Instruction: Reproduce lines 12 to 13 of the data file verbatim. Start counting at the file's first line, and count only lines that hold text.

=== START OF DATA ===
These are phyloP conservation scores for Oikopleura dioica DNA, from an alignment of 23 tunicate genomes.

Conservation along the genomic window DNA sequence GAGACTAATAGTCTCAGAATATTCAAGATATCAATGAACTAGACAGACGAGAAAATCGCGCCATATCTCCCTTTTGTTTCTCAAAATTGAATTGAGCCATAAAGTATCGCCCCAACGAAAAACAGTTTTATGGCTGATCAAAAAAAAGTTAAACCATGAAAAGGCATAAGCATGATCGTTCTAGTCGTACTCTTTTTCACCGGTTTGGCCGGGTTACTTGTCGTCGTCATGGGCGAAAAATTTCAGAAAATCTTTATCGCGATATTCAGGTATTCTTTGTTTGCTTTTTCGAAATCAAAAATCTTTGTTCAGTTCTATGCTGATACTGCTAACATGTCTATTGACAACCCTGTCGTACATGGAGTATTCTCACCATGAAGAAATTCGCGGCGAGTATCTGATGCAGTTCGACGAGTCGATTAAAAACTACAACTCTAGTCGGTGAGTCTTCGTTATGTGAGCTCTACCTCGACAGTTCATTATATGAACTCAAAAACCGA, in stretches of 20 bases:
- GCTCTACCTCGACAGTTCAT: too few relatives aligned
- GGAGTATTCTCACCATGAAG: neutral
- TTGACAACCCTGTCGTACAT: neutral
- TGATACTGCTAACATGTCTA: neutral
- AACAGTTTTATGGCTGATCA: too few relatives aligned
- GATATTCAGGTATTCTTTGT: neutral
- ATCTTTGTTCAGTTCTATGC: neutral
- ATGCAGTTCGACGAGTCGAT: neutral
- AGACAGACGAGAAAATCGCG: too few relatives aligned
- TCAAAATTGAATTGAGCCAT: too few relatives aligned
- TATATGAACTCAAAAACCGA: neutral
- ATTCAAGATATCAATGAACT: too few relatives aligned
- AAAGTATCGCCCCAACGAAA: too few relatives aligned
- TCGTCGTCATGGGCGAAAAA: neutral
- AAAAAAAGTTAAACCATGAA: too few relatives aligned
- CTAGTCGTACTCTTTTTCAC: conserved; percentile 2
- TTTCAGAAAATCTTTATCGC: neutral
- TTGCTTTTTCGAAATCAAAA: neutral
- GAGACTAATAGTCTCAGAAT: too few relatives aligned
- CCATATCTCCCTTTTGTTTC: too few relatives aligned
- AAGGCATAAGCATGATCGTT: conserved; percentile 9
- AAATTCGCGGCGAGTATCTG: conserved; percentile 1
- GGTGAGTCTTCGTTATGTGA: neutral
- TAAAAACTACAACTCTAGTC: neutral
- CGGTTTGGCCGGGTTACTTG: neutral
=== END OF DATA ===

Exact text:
- TCAAAATTGAATTGAGCCAT: too few relatives aligned
- TATATGAACTCAAAAACCGA: neutral